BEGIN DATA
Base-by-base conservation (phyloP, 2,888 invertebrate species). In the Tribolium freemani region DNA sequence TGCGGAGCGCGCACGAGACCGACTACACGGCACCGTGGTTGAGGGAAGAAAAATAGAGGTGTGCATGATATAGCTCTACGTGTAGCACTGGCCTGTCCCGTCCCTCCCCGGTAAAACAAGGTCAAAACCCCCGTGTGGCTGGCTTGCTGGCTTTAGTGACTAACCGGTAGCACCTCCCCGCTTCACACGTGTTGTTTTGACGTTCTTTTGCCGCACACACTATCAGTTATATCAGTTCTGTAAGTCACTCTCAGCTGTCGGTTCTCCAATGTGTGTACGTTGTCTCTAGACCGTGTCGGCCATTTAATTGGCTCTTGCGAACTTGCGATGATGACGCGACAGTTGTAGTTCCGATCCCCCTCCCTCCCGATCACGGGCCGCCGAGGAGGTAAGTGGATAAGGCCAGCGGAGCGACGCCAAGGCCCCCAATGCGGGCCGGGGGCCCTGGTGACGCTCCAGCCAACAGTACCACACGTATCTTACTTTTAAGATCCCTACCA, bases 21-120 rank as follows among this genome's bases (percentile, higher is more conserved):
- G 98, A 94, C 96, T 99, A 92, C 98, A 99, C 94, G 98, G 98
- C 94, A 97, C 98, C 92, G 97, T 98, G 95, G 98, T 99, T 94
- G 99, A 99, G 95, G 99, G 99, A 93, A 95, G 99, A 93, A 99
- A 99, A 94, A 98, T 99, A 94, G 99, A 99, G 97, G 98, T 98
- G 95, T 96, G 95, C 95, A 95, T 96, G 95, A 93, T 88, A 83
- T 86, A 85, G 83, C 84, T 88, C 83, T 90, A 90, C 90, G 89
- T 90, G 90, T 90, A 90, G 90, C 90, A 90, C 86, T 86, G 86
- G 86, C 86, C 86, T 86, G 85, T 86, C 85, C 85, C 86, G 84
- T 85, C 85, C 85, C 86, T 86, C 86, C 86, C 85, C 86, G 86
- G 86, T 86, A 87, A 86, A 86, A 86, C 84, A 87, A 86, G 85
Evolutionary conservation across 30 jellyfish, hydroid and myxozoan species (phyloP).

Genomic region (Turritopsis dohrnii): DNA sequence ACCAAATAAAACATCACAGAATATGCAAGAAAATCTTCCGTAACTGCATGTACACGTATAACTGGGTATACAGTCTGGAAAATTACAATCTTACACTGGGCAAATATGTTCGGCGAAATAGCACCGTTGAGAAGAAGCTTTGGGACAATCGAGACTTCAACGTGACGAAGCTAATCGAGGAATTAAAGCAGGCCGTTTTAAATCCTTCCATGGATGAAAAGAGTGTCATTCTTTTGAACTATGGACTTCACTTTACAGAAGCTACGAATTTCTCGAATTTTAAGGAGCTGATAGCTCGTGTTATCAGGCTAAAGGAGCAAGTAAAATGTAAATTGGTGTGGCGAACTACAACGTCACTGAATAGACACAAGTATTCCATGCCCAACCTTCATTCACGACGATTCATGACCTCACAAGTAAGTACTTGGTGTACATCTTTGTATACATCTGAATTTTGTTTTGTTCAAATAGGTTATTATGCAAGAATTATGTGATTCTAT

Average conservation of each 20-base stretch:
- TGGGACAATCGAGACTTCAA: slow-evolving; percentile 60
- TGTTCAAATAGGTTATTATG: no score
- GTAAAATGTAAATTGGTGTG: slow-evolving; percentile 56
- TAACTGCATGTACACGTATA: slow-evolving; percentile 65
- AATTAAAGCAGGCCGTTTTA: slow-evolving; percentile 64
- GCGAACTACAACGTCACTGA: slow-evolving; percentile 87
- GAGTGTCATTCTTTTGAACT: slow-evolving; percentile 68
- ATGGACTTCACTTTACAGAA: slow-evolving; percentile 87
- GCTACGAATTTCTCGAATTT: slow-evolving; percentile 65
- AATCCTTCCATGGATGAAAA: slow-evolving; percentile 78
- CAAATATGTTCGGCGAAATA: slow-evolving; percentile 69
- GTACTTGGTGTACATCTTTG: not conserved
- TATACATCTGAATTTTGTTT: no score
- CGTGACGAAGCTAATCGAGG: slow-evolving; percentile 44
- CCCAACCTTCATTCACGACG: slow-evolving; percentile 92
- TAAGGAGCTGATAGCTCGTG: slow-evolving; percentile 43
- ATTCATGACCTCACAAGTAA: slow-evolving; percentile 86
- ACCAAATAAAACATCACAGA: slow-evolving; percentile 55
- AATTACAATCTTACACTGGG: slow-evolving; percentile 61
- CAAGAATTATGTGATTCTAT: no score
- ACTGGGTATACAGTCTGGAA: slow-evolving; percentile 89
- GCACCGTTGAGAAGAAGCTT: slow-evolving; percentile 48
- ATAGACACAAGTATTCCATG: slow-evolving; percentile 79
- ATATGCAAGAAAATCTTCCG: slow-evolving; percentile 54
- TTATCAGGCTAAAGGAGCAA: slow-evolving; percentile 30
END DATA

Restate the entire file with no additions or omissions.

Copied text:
Base-by-base conservation (phyloP, 2,888 invertebrate species). In the Tribolium freemani region DNA sequence TGCGGAGCGCGCACGAGACCGACTACACGGCACCGTGGTTGAGGGAAGAAAAATAGAGGTGTGCATGATATAGCTCTACGTGTAGCACTGGCCTGTCCCGTCCCTCCCCGGTAAAACAAGGTCAAAACCCCCGTGTGGCTGGCTTGCTGGCTTTAGTGACTAACCGGTAGCACCTCCCCGCTTCACACGTGTTGTTTTGACGTTCTTTTGCCGCACACACTATCAGTTATATCAGTTCTGTAAGTCACTCTCAGCTGTCGGTTCTCCAATGTGTGTACGTTGTCTCTAGACCGTGTCGGCCATTTAATTGGCTCTTGCGAACTTGCGATGATGACGCGACAGTTGTAGTTCCGATCCCCCTCCCTCCCGATCACGGGCCGCCGAGGAGGTAAGTGGATAAGGCCAGCGGAGCGACGCCAAGGCCCCCAATGCGGGCCGGGGGCCCTGGTGACGCTCCAGCCAACAGTACCACACGTATCTTACTTTTAAGATCCCTACCA, bases 21-120 rank as follows among this genome's bases (percentile, higher is more conserved):
- G 98, A 94, C 96, T 99, A 92, C 98, A 99, C 94, G 98, G 98
- C 94, A 97, C 98, C 92, G 97, T 98, G 95, G 98, T 99, T 94
- G 99, A 99, G 95, G 99, G 99, A 93, A 95, G 99, A 93, A 99
- A 99, A 94, A 98, T 99, A 94, G 99, A 99, G 97, G 98, T 98
- G 95, T 96, G 95, C 95, A 95, T 96, G 95, A 93, T 88, A 83
- T 86, A 85, G 83, C 84, T 88, C 83, T 90, A 90, C 90, G 89
- T 90, G 90, T 90, A 90, G 90, C 90, A 90, C 86, T 86, G 86
- G 86, C 86, C 86, T 86, G 85, T 86, C 85, C 85, C 86, G 84
- T 85, C 85, C 85, C 86, T 86, C 86, C 86, C 85, C 86, G 86
- G 86, T 86, A 87, A 86, A 86, A 86, C 84, A 87, A 86, G 85
Evolutionary conservation across 30 jellyfish, hydroid and myxozoan species (phyloP).

Genomic region (Turritopsis dohrnii): DNA sequence ACCAAATAAAACATCACAGAATATGCAAGAAAATCTTCCGTAACTGCATGTACACGTATAACTGGGTATACAGTCTGGAAAATTACAATCTTACACTGGGCAAATATGTTCGGCGAAATAGCACCGTTGAGAAGAAGCTTTGGGACAATCGAGACTTCAACGTGACGAAGCTAATCGAGGAATTAAAGCAGGCCGTTTTAAATCCTTCCATGGATGAAAAGAGTGTCATTCTTTTGAACTATGGACTTCACTTTACAGAAGCTACGAATTTCTCGAATTTTAAGGAGCTGATAGCTCGTGTTATCAGGCTAAAGGAGCAAGTAAAATGTAAATTGGTGTGGCGAACTACAACGTCACTGAATAGACACAAGTATTCCATGCCCAACCTTCATTCACGACGATTCATGACCTCACAAGTAAGTACTTGGTGTACATCTTTGTATACATCTGAATTTTGTTTTGTTCAAATAGGTTATTATGCAAGAATTATGTGATTCTAT

Average conservation of each 20-base stretch:
- TGGGACAATCGAGACTTCAA: slow-evolving; percentile 60
- TGTTCAAATAGGTTATTATG: no score
- GTAAAATGTAAATTGGTGTG: slow-evolving; percentile 56
- TAACTGCATGTACACGTATA: slow-evolving; percentile 65
- AATTAAAGCAGGCCGTTTTA: slow-evolving; percentile 64
- GCGAACTACAACGTCACTGA: slow-evolving; percentile 87
- GAGTGTCATTCTTTTGAACT: slow-evolving; percentile 68
- ATGGACTTCACTTTACAGAA: slow-evolving; percentile 87
- GCTACGAATTTCTCGAATTT: slow-evolving; percentile 65
- AATCCTTCCATGGATGAAAA: slow-evolving; percentile 78
- CAAATATGTTCGGCGAAATA: slow-evolving; percentile 69
- GTACTTGGTGTACATCTTTG: not conserved
- TATACATCTGAATTTTGTTT: no score
- CGTGACGAAGCTAATCGAGG: slow-evolving; percentile 44
- CCCAACCTTCATTCACGACG: slow-evolving; percentile 92
- TAAGGAGCTGATAGCTCGTG: slow-evolving; percentile 43
- ATTCATGACCTCACAAGTAA: slow-evolving; percentile 86
- ACCAAATAAAACATCACAGA: slow-evolving; percentile 55
- AATTACAATCTTACACTGGG: slow-evolving; percentile 61
- CAAGAATTATGTGATTCTAT: no score
- ACTGGGTATACAGTCTGGAA: slow-evolving; percentile 89
- GCACCGTTGAGAAGAAGCTT: slow-evolving; percentile 48
- ATAGACACAAGTATTCCATG: slow-evolving; percentile 79
- ATATGCAAGAAAATCTTCCG: slow-evolving; percentile 54
- TTATCAGGCTAAAGGAGCAA: slow-evolving; percentile 30